So again, if you are looking for necessary and definable non-damage roles in combat those are there and will only become more necessary with time. However if you are interested only in dedicated roles, be those specific roles traditional or not, that is simply not a facet of the core design of Guild Wars 2, and you’re better off playing a different game. I don’t mean that to sound snarky or belittling; it is simple logic; if this game does not, cannot, and will not provide the experience you want, you really are just wasting your time playing it.
it is an interesting question to be sure. On one hand there isn't much of a need for new classes because all of the "core" archetypes are here already, to say nothing of the balancing issues. On the other hand there are still lots of themes and archetypes absent, and some of them are rather popular. My solution to this was an advanced class system I detailed over on the official forums. Rather that quoting a huge wall of text here, I'll just throw out a link.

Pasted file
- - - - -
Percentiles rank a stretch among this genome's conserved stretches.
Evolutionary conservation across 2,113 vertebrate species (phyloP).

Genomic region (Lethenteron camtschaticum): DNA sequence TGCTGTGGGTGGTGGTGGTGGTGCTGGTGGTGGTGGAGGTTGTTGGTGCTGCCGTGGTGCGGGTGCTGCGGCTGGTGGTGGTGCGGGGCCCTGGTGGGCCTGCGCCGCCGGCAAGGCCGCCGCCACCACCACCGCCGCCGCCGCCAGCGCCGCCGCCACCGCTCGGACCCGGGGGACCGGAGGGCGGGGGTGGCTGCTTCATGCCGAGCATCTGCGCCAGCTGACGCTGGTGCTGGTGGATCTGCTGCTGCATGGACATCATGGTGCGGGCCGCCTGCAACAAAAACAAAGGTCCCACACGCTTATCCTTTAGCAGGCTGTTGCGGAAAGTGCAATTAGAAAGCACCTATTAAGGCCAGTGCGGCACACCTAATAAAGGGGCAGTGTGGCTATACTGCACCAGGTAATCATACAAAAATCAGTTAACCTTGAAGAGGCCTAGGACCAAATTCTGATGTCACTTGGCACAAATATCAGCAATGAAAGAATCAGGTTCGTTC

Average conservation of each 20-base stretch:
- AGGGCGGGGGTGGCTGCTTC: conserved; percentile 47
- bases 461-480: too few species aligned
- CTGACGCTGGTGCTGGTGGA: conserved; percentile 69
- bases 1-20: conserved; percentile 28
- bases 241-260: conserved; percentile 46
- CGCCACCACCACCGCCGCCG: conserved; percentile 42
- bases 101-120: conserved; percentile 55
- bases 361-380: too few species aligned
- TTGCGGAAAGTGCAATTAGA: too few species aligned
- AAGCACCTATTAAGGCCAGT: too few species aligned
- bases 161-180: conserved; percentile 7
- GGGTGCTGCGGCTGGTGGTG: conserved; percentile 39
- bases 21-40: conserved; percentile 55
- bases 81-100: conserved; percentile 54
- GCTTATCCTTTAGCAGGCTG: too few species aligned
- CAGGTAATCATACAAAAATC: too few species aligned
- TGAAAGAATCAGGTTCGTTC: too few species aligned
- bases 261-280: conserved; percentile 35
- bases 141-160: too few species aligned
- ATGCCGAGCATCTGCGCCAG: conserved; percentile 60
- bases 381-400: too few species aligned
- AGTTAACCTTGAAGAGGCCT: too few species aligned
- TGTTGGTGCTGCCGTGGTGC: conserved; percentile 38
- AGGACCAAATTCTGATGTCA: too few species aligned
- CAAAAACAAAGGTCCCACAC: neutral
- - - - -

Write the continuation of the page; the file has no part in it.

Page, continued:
When I played Guildwars I thought the final mission was where you fight your duplicate. Nobody had progressed beyond that. Figuring I'd beat the game I quit & went back wow then people were like hey theres the whole fire islands and all that jazz & underworld stuff.
Wait, wait, wait....I'm sorry....but you thought all that build up with the Unseen ones was just dropped? What about the whole story thread where you were going through that trial just to meet a dragon in the next zone? I....am at a loss. You must have really gone out of your way to pay absolutely no attention whatsoever to the story.